The Indo-Canadian Scarface?
That’s what Sgt. Lindsey Houghton has heard Beeba Boys called, and it’s one of the reasons for B.C.’s anti-gang squad cautioning against the new film, which Houghton says glorifies Vancouver’s criminal past, present, and future.
“I did not like the film at all,” Houghton said, in an interview last week. “This movie not only glorifies and sensationalizes the gang life but, in the words of someone who I was just speaking with… it may set back the police’s and the communities’ efforts significantly in our work to educate people about the truth about gangs.
“I spoke with a few South Asian youth about a month ago,” said Houghton, media relations officer for the Combined Forces Special Enforcement Unit (CFSEU).
“These kids said they couldn’t wait to see it because, ‘This was their Indo-Canadian Scarface.'”
Beeba Boys debuted at this year’s Toronto International Film Festival (TIFF) and is showing at the Vancouver International Film Festival, currently underway. It was directed by Deepa Mehta, famous for her work with movies like Water and Midnight’s Children, and stars actor Randeep Hooda as a simultaneously “devoted family man” and “merciless gangster” striving for power and supremacy in B.C.’s biggest city.
Of course, movies about the mob, or gangs, or crime are plentiful – and popular.
We’ve seen them set in Boston, New York, Miami, Los Angeles, and Nevada, just for a few North American examples. While Vancouver’s finally getting its due as a setting, not just a location, Houghton says that hometown pride can’t comb over the film’s errors.
Related: ‘Anti-gang tactics working, Mountie tells conference‘ by Jeff Nagel, Surrey Leader (July 24, 2014)
“As someone who’s grown up and lived in B.C. almost my entire life, seeing Vancouver as Vancouver is a pretty cool thing,” he said. “When you eventually see the movie you’ll see that even the Vancouver Police Department is portrayed prominently as the Vancouver Police Department, which I think is obviously a fairly interesting thing, although I don’t think it’s done very well.
“I think what the filmmaker has tried to do is weave in stories and realities that have happened in the South Asian gang scene and landscape of the past 20 years.”
Houghton said there are obvious parallels between Beeba Boys and the Lower Mainland’s recent criminal history, and the film’s profile on TIFF’s website says as much, calling it “a kinetic drama loosely based on the career of notorious crime lord “Bindy” Singh Johal and the Punjabi gangs of second- and third-generation Indian immigrants operation on Canada’s West Coast in the 1990s.”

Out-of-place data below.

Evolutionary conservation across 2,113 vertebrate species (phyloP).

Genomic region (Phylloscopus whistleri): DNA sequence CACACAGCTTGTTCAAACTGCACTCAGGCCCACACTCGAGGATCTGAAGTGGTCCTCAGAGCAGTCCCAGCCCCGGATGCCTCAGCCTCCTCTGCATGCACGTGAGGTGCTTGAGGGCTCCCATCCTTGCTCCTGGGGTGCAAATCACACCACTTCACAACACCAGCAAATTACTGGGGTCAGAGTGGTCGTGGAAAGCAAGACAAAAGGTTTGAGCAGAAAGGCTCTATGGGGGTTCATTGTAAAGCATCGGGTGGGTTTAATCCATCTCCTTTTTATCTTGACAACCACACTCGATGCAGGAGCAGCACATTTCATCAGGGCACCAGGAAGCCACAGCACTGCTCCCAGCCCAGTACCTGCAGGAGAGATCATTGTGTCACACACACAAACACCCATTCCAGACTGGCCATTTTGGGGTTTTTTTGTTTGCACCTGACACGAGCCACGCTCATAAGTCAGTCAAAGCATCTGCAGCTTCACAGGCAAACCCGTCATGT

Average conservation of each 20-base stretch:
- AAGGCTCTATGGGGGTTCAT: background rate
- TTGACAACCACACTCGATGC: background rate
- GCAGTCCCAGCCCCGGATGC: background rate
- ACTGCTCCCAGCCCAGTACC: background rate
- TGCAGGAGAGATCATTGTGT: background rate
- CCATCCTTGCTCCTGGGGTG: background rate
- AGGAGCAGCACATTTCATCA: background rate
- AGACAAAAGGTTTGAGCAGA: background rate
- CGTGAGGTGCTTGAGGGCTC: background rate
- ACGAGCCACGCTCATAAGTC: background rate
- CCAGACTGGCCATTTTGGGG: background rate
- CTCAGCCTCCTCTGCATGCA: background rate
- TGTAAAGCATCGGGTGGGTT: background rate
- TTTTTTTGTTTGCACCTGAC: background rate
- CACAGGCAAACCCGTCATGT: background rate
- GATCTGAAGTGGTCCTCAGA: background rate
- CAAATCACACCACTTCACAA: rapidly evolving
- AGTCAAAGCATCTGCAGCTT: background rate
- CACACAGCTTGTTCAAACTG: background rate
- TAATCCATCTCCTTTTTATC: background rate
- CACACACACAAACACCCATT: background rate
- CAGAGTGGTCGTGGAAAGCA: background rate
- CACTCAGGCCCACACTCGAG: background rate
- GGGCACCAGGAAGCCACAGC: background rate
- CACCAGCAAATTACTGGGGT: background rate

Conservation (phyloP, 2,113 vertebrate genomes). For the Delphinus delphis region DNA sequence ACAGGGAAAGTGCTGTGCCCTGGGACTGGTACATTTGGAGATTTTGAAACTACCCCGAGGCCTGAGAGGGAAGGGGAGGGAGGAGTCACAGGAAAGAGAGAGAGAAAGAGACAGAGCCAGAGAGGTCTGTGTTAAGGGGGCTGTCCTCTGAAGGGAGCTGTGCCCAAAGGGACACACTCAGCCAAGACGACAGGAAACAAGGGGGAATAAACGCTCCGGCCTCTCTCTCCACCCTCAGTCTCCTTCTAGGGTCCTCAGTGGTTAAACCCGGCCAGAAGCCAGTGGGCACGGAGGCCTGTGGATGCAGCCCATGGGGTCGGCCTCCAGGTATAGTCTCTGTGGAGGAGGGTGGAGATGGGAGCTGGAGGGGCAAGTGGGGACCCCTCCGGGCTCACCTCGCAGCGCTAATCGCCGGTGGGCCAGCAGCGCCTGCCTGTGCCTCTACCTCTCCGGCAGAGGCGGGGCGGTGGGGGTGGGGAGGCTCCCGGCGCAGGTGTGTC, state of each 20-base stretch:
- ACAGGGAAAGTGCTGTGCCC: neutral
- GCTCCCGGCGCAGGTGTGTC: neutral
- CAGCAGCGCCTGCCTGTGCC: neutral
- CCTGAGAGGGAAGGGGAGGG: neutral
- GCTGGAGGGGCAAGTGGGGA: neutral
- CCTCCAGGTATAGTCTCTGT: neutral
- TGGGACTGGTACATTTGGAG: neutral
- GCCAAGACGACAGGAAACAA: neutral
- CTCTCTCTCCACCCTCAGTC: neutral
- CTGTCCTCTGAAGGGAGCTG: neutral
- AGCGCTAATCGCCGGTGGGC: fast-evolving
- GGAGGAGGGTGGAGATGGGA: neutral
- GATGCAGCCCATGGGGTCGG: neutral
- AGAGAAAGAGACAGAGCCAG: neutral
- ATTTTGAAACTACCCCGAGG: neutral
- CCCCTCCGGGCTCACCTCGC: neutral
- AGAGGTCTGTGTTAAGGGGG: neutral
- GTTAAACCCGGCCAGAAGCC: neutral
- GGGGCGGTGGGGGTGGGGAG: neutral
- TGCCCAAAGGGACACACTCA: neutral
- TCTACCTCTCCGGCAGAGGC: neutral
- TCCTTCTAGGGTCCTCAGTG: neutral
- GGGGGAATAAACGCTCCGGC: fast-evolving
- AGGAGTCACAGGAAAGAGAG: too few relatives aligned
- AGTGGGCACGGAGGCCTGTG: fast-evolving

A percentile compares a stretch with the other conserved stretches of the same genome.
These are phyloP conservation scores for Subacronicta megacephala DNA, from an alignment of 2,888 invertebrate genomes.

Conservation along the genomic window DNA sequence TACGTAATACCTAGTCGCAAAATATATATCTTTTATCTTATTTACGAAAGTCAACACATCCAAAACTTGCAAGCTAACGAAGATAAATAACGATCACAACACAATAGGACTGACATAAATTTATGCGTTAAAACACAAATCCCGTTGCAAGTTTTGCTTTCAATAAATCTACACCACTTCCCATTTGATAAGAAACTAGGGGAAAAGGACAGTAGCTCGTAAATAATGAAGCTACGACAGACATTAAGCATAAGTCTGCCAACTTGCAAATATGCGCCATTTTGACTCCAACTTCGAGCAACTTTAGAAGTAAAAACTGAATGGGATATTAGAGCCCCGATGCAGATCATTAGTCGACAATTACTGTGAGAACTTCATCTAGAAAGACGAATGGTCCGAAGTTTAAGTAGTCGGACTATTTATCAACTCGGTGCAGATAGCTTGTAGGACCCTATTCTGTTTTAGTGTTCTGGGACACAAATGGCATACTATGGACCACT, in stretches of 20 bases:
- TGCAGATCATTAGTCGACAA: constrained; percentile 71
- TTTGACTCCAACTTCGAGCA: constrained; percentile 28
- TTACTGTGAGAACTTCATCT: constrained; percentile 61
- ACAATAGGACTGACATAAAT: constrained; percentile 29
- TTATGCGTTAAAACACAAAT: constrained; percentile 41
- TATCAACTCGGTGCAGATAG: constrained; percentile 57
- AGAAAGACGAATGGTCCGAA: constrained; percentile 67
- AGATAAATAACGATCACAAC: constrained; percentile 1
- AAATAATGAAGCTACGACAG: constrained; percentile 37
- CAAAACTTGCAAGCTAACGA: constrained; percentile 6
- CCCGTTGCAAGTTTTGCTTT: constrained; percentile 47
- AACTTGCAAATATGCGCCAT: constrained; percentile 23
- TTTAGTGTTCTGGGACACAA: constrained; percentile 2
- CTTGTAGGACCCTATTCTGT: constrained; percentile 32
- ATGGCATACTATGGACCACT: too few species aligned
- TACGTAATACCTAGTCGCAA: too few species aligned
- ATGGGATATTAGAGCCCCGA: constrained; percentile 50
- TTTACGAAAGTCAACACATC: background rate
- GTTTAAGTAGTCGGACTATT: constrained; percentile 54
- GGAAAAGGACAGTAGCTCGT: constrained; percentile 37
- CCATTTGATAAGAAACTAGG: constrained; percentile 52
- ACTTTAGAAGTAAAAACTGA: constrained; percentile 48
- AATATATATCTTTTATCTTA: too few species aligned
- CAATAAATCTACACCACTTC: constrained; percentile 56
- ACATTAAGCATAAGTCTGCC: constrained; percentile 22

Houghton said he knows Beeba Boys is entertainment – that it’s not a documentary.
But still, as someone who’s been in the force for parts of 17 years, he’s aware and wary of the film’s impact.
“Whether or not it’s entertainment is besides the point,” he said. “(These kids) think Scarface is their hero flick… we have to combat that.
“We have to swim upstream against this pop culture.”
And while Beeba Boys is obviously based on real events and notorious characters, Houghton said the film fails to capture reality.
“The gang lifestyle is an unbelievably paranoid lifestyle,” he said. “These guys don’t walk around and drive around like they own the city. In their minds, they might think that’s the case. But they are always looking over their shoulder for the police, for their enemies… they don’t operate with complete impunity like it’s portrayed in this movie.”
Houghton also said the movie focuses solely on the “South Asian gang scene,” but Vancouver’s criminal world is much more diverse.
“The reality is, the gang landscape, especially in the Lower Mainland but in B.C., is that every ethnic group is represented. It’s not purely a South Asian gang scene, as is portrayed in the movie.
“From a policing perspective, very little of what happens in this movie is reality… Maybe reality wouldn’t sell.”
VIDEO: Beeba Boys Trailer – Toronto Festival 2015